Anupam Varma Delhi’s Air Pollution Solution Is Too Little, Too Late January 1, 2016

Air pollution in Delhi is suddenly everyone’s concern. Delhi breathes in a deadly concoction every winter, starting November till February. The smog hangs heavy all through the day, slowing down traffic, throwing air traffic off gear, and turns millions of Delhiites into passive smokers.

Over the past few years, this situation has worsened. India is on track to overtake China in terms of economic growth, but the Indian capital is chasing Beijing in terms of air pollution at a faster clip.

Earlier this December, a man spent three months vacuuming smog in Beijing, and ended up making a brick from the dust he collected. If Delhi doesn’t find a solution soon, this man will come knocking.

So what is the solution? Don’t say odd-even. It’s not a feasible solution, at least not today.

Delhi has a knack of looking for solutions overseas and implementing them in the city as is. The BRT corridor and the Commonwealth Games Village are recent examples. You will soon be adding the odd-even solution to this list.

I am not a pessimist, but the impending outcome of such a formula was clear the day it was floated.

Delhi lacks the capacity to ferry half its vehicle owners on a daily basis.

The DTC bus system has been paralysed by lack of drivers and buses. Not enough routes are served, and the frequency diminishes after 10 pm. The Metro is a saving grace, but has been running on all cylinders. The new routes will still take a few years to complete.

Autowallahs are…well, let’s skip them.

Running all your public transport on CNG is also not a wise choice. Just look at how many CNG filling stations Delhi has. The average waiting time at a CNG station during the day is 20 minutes. At night, when school buses come for their fill, the queues can be much longer.

The Delhi high court wants only cabs running on CNG to ply on the city’s roads. If the number of CNG pumps is not rapidly increased, be prepared for ugly traffic snarls outside every fueling station.

Most affluent households in Delhi own two cars. So let’s assume at least half these households will have an odd-even combination. Even if not, there’s nothing stopping them from buying a second-hand car with a number of their choice. While this may be a far-fetched idea, it could come true if the odd-even rule is implemented on a permanent basis.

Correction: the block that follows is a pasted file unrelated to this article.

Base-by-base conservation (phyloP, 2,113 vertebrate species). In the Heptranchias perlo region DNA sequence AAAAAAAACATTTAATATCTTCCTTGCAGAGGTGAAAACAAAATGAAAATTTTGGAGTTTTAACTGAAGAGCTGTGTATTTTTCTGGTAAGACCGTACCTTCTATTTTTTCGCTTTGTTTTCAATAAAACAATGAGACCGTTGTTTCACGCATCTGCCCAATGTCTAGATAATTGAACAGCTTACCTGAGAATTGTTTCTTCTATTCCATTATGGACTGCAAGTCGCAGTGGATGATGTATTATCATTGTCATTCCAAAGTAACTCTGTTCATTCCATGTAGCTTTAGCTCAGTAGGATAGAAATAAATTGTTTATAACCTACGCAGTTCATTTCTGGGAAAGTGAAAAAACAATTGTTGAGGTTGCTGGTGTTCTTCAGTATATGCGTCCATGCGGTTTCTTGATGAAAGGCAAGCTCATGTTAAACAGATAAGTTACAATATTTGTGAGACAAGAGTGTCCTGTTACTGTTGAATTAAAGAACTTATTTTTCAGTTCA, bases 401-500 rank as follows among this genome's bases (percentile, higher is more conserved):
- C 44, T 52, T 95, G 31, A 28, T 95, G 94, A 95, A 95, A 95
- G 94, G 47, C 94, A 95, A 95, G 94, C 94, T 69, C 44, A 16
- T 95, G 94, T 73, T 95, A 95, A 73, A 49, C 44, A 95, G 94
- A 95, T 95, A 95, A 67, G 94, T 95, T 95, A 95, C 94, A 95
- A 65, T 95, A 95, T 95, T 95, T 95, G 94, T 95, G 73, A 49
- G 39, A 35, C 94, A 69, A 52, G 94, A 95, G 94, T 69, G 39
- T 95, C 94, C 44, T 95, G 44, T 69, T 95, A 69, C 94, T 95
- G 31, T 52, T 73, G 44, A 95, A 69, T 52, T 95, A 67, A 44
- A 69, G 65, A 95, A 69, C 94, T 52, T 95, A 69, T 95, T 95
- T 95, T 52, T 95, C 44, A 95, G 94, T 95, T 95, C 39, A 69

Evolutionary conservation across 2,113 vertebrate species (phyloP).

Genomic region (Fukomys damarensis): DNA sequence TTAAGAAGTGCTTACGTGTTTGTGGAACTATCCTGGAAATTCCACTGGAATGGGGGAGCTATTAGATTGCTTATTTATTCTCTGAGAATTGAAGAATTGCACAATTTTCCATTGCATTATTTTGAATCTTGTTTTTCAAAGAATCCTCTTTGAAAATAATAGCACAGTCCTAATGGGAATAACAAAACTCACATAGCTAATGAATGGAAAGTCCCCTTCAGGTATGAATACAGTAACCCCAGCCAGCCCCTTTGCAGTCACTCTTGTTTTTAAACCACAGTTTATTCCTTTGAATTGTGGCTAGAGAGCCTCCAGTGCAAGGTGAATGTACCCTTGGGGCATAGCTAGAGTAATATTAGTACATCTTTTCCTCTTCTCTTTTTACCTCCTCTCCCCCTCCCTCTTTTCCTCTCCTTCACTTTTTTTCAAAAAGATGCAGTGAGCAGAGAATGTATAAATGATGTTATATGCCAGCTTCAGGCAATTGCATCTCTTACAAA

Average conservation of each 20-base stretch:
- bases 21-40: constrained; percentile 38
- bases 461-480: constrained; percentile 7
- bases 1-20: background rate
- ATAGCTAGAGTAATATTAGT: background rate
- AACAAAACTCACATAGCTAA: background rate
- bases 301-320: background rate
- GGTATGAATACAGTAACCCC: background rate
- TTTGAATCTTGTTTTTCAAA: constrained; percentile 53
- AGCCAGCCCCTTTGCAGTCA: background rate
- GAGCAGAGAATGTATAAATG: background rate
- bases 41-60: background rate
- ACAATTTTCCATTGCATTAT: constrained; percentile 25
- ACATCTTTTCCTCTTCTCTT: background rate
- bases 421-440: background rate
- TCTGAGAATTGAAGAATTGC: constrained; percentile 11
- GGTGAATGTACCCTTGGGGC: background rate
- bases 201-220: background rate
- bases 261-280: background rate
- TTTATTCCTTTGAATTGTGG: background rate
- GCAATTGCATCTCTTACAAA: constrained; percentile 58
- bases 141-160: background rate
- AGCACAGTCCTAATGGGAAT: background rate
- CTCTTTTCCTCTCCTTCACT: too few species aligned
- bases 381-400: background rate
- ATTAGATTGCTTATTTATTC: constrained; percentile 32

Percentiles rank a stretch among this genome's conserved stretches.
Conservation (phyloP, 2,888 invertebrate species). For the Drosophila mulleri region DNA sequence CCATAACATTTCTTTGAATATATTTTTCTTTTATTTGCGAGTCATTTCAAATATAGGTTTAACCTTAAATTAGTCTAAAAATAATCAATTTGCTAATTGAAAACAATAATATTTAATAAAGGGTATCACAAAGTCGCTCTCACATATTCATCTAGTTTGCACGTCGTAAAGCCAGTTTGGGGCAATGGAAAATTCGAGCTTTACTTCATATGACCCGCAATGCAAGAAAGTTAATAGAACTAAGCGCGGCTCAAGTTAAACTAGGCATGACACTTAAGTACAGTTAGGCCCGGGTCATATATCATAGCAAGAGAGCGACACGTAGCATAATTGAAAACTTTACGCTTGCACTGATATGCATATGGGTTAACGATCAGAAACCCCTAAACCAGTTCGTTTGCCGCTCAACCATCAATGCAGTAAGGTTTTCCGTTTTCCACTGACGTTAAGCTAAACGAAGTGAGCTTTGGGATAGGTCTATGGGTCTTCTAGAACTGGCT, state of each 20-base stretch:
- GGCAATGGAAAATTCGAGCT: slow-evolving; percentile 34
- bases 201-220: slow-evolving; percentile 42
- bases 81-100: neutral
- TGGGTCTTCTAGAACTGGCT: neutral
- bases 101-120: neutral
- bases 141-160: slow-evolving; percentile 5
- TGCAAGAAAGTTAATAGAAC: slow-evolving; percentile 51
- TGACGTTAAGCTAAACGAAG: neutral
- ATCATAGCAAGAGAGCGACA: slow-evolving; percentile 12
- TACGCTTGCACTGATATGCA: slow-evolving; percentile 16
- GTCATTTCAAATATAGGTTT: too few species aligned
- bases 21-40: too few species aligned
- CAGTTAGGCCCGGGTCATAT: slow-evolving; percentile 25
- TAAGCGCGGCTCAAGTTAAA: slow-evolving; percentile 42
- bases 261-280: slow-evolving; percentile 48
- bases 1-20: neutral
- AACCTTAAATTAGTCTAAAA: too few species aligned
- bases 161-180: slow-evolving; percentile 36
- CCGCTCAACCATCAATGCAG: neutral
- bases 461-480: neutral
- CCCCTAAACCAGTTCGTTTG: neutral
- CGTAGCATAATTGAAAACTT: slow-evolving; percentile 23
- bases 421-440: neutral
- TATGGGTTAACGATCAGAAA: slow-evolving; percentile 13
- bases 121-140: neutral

Around 1,400 cars new cars roll out of Delhi’s showrooms every day. Let me remind you, affluent Delhiites won’t bat an eyelid when doling out lakhs of rupees for a fancy number plate on their Fortuners and Scorpios.

This is not to say that there’s no solution to pollution.

  • Factories in and around Delhi should follow stricter emission norms. If possible, they should run for fewer hours in a day.
  • The government should immediately introduce more DTC routes and buses, and also increase the operating time of the system. The same applies for the Metro.
  • The government should introduce an efficient car-pooling app. Several private operators are running such apps, but the Delhi government needs to step in an centralize all the information.
  • Sharing of autos and taxis should be encouraged. This is already done in the outskirts of Delhi, as well as near Metro stations. It is time to make this a practice throughout the city.
  • Ban the use of charcoal and wood as fuel for tandoors all across the city. LPG should be the only fuel used for cooking.
  • Plant more trees. Delhi was once a city of parks. Now there are only barren fields which are used as dumping grounds for colony residents.

None of these are quick-fix solutions. They will take time, and will have to overcome a lot of resistance from every corner. Perhaps several governments will come and go before our grandchildren get to breathe fresh air.

Avatar for Anupam Varma

He is a journalist who loves reading, number-crunching and driving for miles and miles in his free time. A big fan of psychedelic rock. Loves to eat and is open to experimenting with cuisines. Aspires to be like one of his short-story heroes: Anton Chekhov, O. Henry and Mark Twain.

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